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Thursday, January 05, 2017

EU Out of Ideas To Sustain Itself

No major initiatives are in the pipeline to resolve once and for all the incompatibility at the heart of the euro project. Governments are terrified of scaring financial markets -- and voters. Finance minister meetings are an unedifying succession of stalemates. Southern powers want more pooled sovereignty, economic and fiscal strength in numbers, to insulate their vulnerable economies. Northerners demur, until their balance sheet risk is reduced.
As long as these two schools of thought exist, the cycle of debt overhang and liability risk will continue.
The European Central Bank president, Mario Draghi, has drafted a roadmap to deepen economic and monetary union. But there are no unified ideas on how to take the 19-nation euro bloc towards fiscal and financial union, and all too quickly it has started to look like the kind of integration that demagogues mock and the people have rejected.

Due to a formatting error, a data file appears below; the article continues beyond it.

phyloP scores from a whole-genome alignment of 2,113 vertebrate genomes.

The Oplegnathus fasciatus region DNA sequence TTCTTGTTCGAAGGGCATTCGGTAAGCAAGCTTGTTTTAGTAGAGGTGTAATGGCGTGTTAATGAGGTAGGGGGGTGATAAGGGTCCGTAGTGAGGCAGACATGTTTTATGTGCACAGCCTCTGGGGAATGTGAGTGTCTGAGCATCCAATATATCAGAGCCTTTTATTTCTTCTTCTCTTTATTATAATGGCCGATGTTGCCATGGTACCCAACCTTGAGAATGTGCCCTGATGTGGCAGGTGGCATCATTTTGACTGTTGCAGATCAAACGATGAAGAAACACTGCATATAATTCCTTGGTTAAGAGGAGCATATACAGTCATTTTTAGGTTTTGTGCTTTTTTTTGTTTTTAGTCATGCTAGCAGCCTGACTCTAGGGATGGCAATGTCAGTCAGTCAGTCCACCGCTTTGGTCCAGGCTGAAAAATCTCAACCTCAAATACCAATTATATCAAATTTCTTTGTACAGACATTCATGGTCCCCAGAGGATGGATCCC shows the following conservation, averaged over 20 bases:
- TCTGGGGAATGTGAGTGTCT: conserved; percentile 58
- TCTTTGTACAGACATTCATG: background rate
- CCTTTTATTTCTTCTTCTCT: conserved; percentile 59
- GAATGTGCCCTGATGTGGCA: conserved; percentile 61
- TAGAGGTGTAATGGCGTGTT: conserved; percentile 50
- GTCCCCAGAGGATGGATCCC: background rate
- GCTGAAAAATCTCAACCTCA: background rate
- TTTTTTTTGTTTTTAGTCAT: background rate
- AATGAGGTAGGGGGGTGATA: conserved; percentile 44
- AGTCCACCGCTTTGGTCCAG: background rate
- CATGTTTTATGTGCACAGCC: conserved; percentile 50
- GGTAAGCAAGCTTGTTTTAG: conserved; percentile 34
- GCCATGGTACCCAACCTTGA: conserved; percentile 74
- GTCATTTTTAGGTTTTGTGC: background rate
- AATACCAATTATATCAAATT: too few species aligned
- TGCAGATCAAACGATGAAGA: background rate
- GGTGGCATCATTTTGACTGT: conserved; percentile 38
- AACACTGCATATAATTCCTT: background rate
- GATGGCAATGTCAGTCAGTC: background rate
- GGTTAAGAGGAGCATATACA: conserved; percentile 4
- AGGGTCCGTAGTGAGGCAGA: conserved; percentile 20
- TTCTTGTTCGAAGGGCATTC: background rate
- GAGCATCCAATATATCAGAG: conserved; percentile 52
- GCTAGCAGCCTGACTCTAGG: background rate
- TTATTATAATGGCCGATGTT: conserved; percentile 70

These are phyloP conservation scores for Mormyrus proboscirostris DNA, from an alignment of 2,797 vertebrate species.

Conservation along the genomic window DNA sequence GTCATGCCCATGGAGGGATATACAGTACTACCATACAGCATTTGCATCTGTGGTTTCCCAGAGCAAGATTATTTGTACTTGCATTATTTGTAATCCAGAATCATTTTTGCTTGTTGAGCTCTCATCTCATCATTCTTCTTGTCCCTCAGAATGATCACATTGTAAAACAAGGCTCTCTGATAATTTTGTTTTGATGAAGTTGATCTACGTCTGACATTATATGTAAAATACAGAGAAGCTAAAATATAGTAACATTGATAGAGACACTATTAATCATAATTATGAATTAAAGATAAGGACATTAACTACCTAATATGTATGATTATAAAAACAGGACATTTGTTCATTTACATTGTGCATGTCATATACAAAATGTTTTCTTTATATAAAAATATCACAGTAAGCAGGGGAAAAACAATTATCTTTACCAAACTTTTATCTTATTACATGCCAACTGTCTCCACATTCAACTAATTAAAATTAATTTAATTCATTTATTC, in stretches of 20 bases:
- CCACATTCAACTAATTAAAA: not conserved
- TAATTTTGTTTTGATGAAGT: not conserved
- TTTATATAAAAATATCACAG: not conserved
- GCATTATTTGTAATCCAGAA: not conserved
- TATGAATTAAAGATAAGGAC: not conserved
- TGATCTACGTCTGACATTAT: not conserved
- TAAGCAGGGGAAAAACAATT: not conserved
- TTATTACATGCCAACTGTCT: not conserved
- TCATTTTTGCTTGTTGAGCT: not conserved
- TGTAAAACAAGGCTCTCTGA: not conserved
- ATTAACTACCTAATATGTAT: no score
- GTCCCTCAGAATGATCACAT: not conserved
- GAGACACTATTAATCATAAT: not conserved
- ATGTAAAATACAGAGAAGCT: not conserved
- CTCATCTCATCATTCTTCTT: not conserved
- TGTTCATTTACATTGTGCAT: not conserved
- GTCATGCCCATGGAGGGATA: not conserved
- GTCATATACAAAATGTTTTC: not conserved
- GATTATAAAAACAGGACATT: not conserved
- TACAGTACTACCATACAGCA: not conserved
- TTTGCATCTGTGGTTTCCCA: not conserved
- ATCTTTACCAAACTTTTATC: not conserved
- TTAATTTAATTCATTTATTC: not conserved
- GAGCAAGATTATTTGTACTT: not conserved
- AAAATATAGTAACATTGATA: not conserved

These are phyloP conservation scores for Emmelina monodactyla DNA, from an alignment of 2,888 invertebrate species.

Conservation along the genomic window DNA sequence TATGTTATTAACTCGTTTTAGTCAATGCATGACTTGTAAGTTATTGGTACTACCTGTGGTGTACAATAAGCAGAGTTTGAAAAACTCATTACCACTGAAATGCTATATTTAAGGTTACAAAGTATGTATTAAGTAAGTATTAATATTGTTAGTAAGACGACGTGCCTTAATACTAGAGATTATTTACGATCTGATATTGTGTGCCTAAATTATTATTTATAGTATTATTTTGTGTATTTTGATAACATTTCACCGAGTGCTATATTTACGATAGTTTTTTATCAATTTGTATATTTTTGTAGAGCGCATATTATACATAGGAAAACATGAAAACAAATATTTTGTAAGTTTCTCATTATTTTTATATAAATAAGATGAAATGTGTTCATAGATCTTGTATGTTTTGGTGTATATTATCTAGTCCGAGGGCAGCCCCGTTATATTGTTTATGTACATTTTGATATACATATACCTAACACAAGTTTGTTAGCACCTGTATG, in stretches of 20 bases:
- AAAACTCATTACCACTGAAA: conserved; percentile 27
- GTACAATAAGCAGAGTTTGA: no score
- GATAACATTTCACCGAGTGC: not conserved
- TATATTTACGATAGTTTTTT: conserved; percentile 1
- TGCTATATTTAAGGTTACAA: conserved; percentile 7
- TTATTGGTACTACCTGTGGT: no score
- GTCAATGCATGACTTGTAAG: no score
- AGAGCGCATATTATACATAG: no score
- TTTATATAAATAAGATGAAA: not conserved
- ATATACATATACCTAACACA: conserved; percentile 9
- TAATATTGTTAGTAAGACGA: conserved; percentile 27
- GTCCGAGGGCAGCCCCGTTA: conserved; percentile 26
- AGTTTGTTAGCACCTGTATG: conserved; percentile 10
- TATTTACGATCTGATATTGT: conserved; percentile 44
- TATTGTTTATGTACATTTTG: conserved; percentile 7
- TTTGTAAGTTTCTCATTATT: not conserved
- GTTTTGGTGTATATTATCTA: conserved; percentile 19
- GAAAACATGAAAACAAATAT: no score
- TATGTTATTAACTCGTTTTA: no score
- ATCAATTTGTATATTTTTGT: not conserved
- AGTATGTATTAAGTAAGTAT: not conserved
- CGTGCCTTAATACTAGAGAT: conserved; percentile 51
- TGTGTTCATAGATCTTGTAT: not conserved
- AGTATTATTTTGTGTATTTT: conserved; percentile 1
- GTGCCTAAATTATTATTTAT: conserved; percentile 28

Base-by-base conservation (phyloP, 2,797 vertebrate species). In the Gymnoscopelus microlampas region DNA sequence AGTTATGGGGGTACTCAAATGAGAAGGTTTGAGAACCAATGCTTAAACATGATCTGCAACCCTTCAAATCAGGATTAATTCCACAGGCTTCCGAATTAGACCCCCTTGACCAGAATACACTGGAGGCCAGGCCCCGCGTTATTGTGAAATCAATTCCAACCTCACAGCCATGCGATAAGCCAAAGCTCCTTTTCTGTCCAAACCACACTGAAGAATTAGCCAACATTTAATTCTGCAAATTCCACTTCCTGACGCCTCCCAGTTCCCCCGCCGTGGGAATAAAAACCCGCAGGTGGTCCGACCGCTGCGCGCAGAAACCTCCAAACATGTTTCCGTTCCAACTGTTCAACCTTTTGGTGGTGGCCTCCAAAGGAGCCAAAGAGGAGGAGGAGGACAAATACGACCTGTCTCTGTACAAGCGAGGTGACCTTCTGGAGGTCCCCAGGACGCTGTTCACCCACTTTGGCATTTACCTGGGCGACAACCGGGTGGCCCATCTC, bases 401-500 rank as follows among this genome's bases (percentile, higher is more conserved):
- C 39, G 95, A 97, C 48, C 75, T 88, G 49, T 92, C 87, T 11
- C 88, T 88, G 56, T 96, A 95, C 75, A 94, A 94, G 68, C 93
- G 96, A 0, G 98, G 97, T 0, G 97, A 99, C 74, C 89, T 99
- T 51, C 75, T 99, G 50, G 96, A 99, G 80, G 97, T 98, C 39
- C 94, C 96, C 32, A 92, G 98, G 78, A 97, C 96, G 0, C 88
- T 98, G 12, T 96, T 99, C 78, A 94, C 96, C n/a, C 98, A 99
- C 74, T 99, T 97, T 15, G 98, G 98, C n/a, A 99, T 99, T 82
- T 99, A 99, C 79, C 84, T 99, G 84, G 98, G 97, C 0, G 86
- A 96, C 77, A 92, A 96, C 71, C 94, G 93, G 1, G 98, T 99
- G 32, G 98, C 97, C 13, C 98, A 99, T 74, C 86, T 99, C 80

Europe may remain a haven of relative prosperity, peace and democracy, but the sense of perma-crisis is taking its toll on core values. Perhaps even more than Brexit, the agreement between Brussels and Ankara last year to send back to Turkey refugees who had arrived in Greece has create a deep unease inside European institutions.
But the EU's inconclusive results cannot be blamed on a lack of big ideas, argues Guntram Wolff, director of the Bruegel thinktank. Whether it is stagnant productivity, the migration crisis or corporate tax avoidance, "there is no one switch you can flick", but instead, numerous micro policies are needed to solve Europe's problems, many of which are in the control of national governments.

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